Paying credit-card bill over the phone is easy, and need not cost you

Blocking solicitations won't hurt your rating

November 25, 2001|By Liz Pulliam Weston | Liz Pulliam Weston,SPECIAL TO THE SUN

Would you please discuss the pros and cons of paying credit cards by phone? Some credit-card companies charge high fees for this service, and they require you to give out an awful lot of information over the phone.

Credit-card companies have different approaches to payments by phone. Some require you to set up the transaction in advance; others allow you to pay your bill on the spot.

If the company requires advance registration, it will send you a form, which you fill out with your checking account number and other information before returning it by mail.

The company lets you know when your account has been set up to allow telephone payments. After that, you can make a payment using a touch-tone phone in just a few seconds.

Some companies, however, eschew all this and let you sign up on the spot. Once you've properly identified yourself, the biller asks for your bank's routing number (which is on the bottom of your checks), your checking account number, the number of the check you wish to use and the amount you wish to pay.

You don't fill out or mail in the actual paper check. Its number is used just for this transaction. You should destroy the actual check or write "void" on it to make sure you don't use it again.

Some people feel nervous about giving out so much information over the phone. But if you initiated the transaction and you're dealing with a reputable company, this can be a convenient way to pay bills.

That is, if the process is free. Some credit-card issuers have decided that the people who are most likely to pay by phone are procrastinators trying to avoid a late fee. So they charge $3 to $5 for the "service," figuring people would rather pay that than a $29 late fee.

That's a pretty hefty price to pay for convenience, especially when you have other options. You can switch to a credit-card issuer that doesn't charge fees for payments by phone - there are plenty of them out there.

You also can ask your credit-card issuer to help you set up an automatic payment, so a certain amount - either your minimum payment or a set dollar amount - is deducted every month from your checking account. That will prevent late fees, and you can always send additional amounts by mail.

In addition, you could explore one of the many Internet bill-paying options.

Many credit-card issuers allow you to pay your bill on their Web sites, and a recent survey by Gomez Advisors shows that 40 percent of adults who use the Internet have paid a credit-card bill that way.

Other Web sites allow you to pay a variety of bills, including your credit cards. Yahoo's BillPay, for example, has free bill paying with a number of major credit-card issuers. Before you use any bill-pay service, be sure to read its privacy policy.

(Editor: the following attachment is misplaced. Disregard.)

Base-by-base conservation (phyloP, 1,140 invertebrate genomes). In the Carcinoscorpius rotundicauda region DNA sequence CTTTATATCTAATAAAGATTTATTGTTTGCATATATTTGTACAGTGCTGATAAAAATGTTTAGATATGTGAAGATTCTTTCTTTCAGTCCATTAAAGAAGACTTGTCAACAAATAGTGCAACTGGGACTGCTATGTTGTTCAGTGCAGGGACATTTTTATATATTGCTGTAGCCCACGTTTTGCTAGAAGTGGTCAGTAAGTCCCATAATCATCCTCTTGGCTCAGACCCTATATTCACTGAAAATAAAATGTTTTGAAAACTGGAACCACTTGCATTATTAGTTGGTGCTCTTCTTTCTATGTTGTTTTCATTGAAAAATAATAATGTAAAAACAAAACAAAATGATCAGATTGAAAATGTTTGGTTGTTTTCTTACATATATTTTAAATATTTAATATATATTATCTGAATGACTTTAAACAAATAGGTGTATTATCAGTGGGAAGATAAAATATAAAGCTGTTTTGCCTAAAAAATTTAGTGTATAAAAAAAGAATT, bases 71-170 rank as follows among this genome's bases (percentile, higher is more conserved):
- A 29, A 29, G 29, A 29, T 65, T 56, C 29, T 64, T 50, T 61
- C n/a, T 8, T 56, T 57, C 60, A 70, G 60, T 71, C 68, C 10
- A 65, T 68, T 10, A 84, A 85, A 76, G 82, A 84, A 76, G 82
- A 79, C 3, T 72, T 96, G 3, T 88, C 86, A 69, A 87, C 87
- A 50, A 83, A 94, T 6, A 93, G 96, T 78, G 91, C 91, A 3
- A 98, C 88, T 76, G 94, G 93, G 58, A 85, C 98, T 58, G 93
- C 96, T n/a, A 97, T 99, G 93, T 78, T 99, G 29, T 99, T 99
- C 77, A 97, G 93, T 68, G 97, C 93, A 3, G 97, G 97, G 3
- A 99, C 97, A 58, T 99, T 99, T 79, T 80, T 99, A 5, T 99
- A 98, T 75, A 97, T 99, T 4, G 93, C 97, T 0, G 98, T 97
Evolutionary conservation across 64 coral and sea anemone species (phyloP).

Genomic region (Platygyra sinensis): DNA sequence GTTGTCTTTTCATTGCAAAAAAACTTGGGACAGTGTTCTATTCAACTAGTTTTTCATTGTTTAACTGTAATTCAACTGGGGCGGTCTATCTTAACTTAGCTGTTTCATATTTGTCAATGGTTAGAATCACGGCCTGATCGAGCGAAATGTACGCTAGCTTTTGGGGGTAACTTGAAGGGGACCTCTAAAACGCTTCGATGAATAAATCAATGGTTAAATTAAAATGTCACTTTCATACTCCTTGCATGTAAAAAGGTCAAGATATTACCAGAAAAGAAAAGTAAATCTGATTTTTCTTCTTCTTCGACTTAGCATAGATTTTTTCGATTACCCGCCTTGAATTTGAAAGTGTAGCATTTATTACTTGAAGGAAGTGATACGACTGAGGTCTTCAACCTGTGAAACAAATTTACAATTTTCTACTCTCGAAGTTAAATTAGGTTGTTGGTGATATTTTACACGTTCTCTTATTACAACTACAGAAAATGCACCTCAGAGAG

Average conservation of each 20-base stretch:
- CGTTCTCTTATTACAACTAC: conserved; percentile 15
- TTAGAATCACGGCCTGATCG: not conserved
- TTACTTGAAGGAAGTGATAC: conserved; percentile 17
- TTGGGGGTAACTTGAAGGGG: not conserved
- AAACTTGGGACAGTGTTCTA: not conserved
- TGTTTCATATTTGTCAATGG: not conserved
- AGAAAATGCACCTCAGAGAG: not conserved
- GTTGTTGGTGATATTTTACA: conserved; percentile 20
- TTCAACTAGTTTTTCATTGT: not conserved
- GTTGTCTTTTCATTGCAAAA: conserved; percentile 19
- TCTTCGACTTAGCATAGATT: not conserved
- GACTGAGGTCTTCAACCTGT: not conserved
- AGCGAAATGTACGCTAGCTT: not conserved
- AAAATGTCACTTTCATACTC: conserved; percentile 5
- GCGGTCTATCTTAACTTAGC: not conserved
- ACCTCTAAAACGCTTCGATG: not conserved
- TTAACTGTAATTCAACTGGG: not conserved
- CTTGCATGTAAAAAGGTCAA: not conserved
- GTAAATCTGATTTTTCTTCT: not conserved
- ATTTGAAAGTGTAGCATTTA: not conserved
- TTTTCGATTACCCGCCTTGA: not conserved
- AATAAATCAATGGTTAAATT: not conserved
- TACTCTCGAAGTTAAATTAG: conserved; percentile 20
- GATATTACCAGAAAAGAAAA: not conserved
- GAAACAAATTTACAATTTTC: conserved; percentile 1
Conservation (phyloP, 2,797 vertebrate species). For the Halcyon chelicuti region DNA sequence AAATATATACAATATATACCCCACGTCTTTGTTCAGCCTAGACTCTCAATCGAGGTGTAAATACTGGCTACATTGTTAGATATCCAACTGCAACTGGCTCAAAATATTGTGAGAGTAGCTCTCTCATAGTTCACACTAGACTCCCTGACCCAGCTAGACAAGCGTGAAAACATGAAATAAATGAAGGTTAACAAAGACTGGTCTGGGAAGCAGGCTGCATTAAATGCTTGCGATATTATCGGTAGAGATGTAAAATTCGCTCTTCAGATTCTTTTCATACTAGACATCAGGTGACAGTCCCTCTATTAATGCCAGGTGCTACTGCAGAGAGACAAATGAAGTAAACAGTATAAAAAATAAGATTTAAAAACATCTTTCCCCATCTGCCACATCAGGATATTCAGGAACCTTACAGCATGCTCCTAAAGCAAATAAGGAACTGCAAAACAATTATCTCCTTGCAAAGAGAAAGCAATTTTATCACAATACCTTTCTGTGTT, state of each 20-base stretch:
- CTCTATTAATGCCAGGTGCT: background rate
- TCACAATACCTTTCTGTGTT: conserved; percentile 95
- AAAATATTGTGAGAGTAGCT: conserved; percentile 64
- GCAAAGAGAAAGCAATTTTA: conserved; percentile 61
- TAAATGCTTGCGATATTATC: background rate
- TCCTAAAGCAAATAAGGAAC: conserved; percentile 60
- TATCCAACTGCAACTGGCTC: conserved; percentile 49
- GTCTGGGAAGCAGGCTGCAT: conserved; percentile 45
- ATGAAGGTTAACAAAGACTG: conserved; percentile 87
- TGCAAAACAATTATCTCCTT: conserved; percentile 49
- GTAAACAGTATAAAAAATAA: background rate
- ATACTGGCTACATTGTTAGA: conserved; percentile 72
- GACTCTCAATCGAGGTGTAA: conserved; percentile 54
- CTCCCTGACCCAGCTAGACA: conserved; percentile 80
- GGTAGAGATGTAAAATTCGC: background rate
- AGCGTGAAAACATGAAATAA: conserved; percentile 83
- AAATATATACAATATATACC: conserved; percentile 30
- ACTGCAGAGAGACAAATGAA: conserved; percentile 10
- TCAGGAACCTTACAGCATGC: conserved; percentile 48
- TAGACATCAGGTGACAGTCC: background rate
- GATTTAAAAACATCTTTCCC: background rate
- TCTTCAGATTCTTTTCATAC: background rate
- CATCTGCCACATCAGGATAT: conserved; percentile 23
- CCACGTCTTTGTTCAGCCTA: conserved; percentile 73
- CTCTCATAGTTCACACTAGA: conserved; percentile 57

Paying bills by phone or Internet isn't for everyone, but many who use these methods swear by their ease and convenience.

You recently provided a toll-free number - (888) 5OPT OUT - so people could opt out of credit-card solicitations. When you call the number, however, it seems to indicate that you are blocking screenings by credit bureaus. The implication of the recorded message is that one's credit rating could be adversely affected by "opting out." Is this accurate? Or can one opt out with no adverse consequences?

Of course, you can opt out of credit-card solicitations without hurting your credit rating.

Call up that number and listen to the message again. You're being given the option to have your name excluded from the prescreened lists of consumers that credit bureaus sell to credit-card companies and other marketers.

If you ask not to be included on those lists, you don't affect your credit report. Should you apply for credit, the lender still will be able to review your credit history - you can't opt out of that. But you can opt out of being deluged with credit-card offers, which is what this service is all about.

In an indirect way, you might even be saving your credit rating. Thieves sometimes steal credit-card offers, open accounts fraudulently and fail to pay the bills, which can hurt the credit ratings of the victims.

I read with interest the column about late IRS payments. The writer said she paid her taxes on time but was still charged a substantial penalty by the IRS, which said her payment was received late. The same thing happened to me and it was solved surprisingly easily. I called the toll-free number for the IRS, 800-829-1040, which is listed in the blue pages of the phone book. I was on hold only a minute or two and a very nice lady helped me. It took several weeks for the whole matter to be resolved, but it was all done on the phone. And I learned my lesson. Next year my return and check are going by certified mail.

Thanks for sharing your positive experience with the IRS' toll-free help line. Though not all tax problems can be solved on the phone, you're right that it's a good place to start.

But as with many customer service lines, this one works best if you're willing to be calm, patient and reasonable. If you feel a deep need to pick a fight with the IRS - as the original reader apparently did - it's probably best to hire a tax professional to act as your go-between.

Liz Pulliam Weston is a columnist for The Los Angeles Times, a Tribune Publishing newspaper.

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